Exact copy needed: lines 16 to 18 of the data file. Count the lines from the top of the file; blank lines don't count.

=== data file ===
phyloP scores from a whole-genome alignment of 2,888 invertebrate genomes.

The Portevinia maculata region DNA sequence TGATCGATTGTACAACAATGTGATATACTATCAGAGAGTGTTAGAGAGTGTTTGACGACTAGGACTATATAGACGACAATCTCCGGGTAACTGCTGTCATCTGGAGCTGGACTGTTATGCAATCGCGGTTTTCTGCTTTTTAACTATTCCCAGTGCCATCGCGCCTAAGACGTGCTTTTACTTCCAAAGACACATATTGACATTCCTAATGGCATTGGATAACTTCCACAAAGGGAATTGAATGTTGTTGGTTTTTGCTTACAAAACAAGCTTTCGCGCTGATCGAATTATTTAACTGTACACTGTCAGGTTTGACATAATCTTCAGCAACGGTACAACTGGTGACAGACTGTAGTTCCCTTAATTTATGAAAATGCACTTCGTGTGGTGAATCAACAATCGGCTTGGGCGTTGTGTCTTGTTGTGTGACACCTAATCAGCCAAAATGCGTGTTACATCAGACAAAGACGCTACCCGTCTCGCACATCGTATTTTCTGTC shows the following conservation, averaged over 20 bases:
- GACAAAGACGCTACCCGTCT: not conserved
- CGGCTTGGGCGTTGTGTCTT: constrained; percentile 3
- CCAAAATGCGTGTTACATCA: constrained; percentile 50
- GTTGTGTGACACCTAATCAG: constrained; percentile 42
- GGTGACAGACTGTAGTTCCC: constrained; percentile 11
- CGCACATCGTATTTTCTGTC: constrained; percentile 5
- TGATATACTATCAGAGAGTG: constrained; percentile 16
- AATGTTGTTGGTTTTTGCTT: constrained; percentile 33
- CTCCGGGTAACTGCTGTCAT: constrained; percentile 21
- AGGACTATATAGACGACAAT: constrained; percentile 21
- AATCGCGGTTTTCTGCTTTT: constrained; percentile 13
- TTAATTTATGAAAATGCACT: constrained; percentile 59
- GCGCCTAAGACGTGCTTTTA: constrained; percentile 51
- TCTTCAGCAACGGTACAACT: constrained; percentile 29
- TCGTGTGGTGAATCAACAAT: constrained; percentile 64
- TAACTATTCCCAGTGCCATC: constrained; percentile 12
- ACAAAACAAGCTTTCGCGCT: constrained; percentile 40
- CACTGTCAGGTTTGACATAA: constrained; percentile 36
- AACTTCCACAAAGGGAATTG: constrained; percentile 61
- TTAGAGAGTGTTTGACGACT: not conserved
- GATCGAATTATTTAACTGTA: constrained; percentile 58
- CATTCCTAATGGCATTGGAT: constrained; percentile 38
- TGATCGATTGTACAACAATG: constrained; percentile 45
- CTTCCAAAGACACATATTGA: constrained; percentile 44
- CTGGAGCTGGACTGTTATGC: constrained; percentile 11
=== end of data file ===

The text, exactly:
- TCTTCAGCAACGGTACAACT: constrained; percentile 29
- TCGTGTGGTGAATCAACAAT: constrained; percentile 64
- TAACTATTCCCAGTGCCATC: constrained; percentile 12